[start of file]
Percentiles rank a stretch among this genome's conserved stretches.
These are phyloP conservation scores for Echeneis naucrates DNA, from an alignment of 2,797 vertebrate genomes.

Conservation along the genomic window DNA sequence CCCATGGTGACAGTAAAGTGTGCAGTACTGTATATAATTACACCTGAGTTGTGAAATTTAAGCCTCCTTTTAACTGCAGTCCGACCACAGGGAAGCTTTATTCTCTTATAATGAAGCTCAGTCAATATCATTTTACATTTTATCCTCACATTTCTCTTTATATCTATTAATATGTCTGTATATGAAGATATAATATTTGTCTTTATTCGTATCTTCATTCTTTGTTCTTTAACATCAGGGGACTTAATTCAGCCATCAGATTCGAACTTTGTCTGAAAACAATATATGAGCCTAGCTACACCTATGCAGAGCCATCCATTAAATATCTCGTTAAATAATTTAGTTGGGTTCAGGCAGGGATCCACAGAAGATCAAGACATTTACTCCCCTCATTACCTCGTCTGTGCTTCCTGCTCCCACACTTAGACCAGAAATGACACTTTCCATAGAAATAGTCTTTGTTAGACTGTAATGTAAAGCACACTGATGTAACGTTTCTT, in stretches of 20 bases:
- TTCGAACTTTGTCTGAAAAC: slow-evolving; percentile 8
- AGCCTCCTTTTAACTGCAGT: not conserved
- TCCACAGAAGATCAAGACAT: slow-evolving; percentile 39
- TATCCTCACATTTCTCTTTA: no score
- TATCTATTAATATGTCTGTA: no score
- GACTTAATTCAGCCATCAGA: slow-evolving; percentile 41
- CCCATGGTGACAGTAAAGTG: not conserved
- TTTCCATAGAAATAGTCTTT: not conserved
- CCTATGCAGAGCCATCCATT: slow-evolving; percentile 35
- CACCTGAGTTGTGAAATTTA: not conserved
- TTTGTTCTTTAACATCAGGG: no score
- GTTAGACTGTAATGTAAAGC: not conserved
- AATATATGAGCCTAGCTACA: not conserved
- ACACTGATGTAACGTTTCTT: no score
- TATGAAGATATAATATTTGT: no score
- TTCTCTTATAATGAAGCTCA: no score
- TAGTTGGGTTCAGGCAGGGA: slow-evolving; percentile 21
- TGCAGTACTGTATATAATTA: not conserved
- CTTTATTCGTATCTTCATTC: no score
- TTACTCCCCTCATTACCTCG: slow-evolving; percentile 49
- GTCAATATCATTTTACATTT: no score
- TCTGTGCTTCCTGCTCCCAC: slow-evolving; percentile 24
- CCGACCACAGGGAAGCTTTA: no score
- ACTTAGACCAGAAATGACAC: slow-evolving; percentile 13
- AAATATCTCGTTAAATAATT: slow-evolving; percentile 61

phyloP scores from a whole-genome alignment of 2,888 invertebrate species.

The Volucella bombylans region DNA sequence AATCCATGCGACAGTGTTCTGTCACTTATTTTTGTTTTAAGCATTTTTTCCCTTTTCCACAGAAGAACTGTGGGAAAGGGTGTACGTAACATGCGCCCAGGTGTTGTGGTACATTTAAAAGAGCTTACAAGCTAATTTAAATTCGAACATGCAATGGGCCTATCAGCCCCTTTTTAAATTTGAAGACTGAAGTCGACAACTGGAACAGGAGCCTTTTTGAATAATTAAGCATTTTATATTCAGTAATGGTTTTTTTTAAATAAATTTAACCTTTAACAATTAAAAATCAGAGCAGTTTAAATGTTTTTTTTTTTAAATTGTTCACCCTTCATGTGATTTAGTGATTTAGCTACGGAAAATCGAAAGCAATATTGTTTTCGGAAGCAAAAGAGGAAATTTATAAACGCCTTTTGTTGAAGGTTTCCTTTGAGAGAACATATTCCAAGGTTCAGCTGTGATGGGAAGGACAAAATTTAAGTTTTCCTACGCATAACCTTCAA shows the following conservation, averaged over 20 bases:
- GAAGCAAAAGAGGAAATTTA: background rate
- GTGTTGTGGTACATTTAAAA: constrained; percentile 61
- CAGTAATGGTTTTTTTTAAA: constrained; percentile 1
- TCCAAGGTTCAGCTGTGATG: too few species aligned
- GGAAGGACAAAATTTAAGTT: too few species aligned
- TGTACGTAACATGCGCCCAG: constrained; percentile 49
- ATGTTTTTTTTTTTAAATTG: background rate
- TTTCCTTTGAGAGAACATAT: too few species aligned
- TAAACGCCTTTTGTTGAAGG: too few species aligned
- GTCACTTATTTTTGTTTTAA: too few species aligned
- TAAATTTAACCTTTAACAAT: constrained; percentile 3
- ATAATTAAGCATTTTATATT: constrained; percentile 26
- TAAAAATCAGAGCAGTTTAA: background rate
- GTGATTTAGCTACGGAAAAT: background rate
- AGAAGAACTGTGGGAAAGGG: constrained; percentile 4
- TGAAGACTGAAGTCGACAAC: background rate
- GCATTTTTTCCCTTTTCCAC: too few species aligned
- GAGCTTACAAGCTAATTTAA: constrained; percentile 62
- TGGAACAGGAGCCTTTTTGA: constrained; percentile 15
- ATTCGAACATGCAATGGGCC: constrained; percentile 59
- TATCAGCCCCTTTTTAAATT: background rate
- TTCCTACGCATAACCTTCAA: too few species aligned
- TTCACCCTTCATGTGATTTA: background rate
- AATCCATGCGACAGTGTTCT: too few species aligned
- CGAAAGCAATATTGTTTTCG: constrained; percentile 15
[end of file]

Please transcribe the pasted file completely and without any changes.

Percentiles rank a stretch among this genome's conserved stretches.
These are phyloP conservation scores for Echeneis naucrates DNA, from an alignment of 2,797 vertebrate genomes.

Conservation along the genomic window DNA sequence CCCATGGTGACAGTAAAGTGTGCAGTACTGTATATAATTACACCTGAGTTGTGAAATTTAAGCCTCCTTTTAACTGCAGTCCGACCACAGGGAAGCTTTATTCTCTTATAATGAAGCTCAGTCAATATCATTTTACATTTTATCCTCACATTTCTCTTTATATCTATTAATATGTCTGTATATGAAGATATAATATTTGTCTTTATTCGTATCTTCATTCTTTGTTCTTTAACATCAGGGGACTTAATTCAGCCATCAGATTCGAACTTTGTCTGAAAACAATATATGAGCCTAGCTACACCTATGCAGAGCCATCCATTAAATATCTCGTTAAATAATTTAGTTGGGTTCAGGCAGGGATCCACAGAAGATCAAGACATTTACTCCCCTCATTACCTCGTCTGTGCTTCCTGCTCCCACACTTAGACCAGAAATGACACTTTCCATAGAAATAGTCTTTGTTAGACTGTAATGTAAAGCACACTGATGTAACGTTTCTT, in stretches of 20 bases:
- TTCGAACTTTGTCTGAAAAC: slow-evolving; percentile 8
- AGCCTCCTTTTAACTGCAGT: not conserved
- TCCACAGAAGATCAAGACAT: slow-evolving; percentile 39
- TATCCTCACATTTCTCTTTA: no score
- TATCTATTAATATGTCTGTA: no score
- GACTTAATTCAGCCATCAGA: slow-evolving; percentile 41
- CCCATGGTGACAGTAAAGTG: not conserved
- TTTCCATAGAAATAGTCTTT: not conserved
- CCTATGCAGAGCCATCCATT: slow-evolving; percentile 35
- CACCTGAGTTGTGAAATTTA: not conserved
- TTTGTTCTTTAACATCAGGG: no score
- GTTAGACTGTAATGTAAAGC: not conserved
- AATATATGAGCCTAGCTACA: not conserved
- ACACTGATGTAACGTTTCTT: no score
- TATGAAGATATAATATTTGT: no score
- TTCTCTTATAATGAAGCTCA: no score
- TAGTTGGGTTCAGGCAGGGA: slow-evolving; percentile 21
- TGCAGTACTGTATATAATTA: not conserved
- CTTTATTCGTATCTTCATTC: no score
- TTACTCCCCTCATTACCTCG: slow-evolving; percentile 49
- GTCAATATCATTTTACATTT: no score
- TCTGTGCTTCCTGCTCCCAC: slow-evolving; percentile 24
- CCGACCACAGGGAAGCTTTA: no score
- ACTTAGACCAGAAATGACAC: slow-evolving; percentile 13
- AAATATCTCGTTAAATAATT: slow-evolving; percentile 61

phyloP scores from a whole-genome alignment of 2,888 invertebrate species.

The Volucella bombylans region DNA sequence AATCCATGCGACAGTGTTCTGTCACTTATTTTTGTTTTAAGCATTTTTTCCCTTTTCCACAGAAGAACTGTGGGAAAGGGTGTACGTAACATGCGCCCAGGTGTTGTGGTACATTTAAAAGAGCTTACAAGCTAATTTAAATTCGAACATGCAATGGGCCTATCAGCCCCTTTTTAAATTTGAAGACTGAAGTCGACAACTGGAACAGGAGCCTTTTTGAATAATTAAGCATTTTATATTCAGTAATGGTTTTTTTTAAATAAATTTAACCTTTAACAATTAAAAATCAGAGCAGTTTAAATGTTTTTTTTTTTAAATTGTTCACCCTTCATGTGATTTAGTGATTTAGCTACGGAAAATCGAAAGCAATATTGTTTTCGGAAGCAAAAGAGGAAATTTATAAACGCCTTTTGTTGAAGGTTTCCTTTGAGAGAACATATTCCAAGGTTCAGCTGTGATGGGAAGGACAAAATTTAAGTTTTCCTACGCATAACCTTCAA shows the following conservation, averaged over 20 bases:
- GAAGCAAAAGAGGAAATTTA: background rate
- GTGTTGTGGTACATTTAAAA: constrained; percentile 61
- CAGTAATGGTTTTTTTTAAA: constrained; percentile 1
- TCCAAGGTTCAGCTGTGATG: too few species aligned
- GGAAGGACAAAATTTAAGTT: too few species aligned
- TGTACGTAACATGCGCCCAG: constrained; percentile 49
- ATGTTTTTTTTTTTAAATTG: background rate
- TTTCCTTTGAGAGAACATAT: too few species aligned
- TAAACGCCTTTTGTTGAAGG: too few species aligned
- GTCACTTATTTTTGTTTTAA: too few species aligned
- TAAATTTAACCTTTAACAAT: constrained; percentile 3
- ATAATTAAGCATTTTATATT: constrained; percentile 26
- TAAAAATCAGAGCAGTTTAA: background rate
- GTGATTTAGCTACGGAAAAT: background rate
- AGAAGAACTGTGGGAAAGGG: constrained; percentile 4
- TGAAGACTGAAGTCGACAAC: background rate
- GCATTTTTTCCCTTTTCCAC: too few species aligned
- GAGCTTACAAGCTAATTTAA: constrained; percentile 62
- TGGAACAGGAGCCTTTTTGA: constrained; percentile 15
- ATTCGAACATGCAATGGGCC: constrained; percentile 59
- TATCAGCCCCTTTTTAAATT: background rate
- TTCCTACGCATAACCTTCAA: too few species aligned
- TTCACCCTTCATGTGATTTA: background rate
- AATCCATGCGACAGTGTTCT: too few species aligned
- CGAAAGCAATATTGTTTTCG: constrained; percentile 15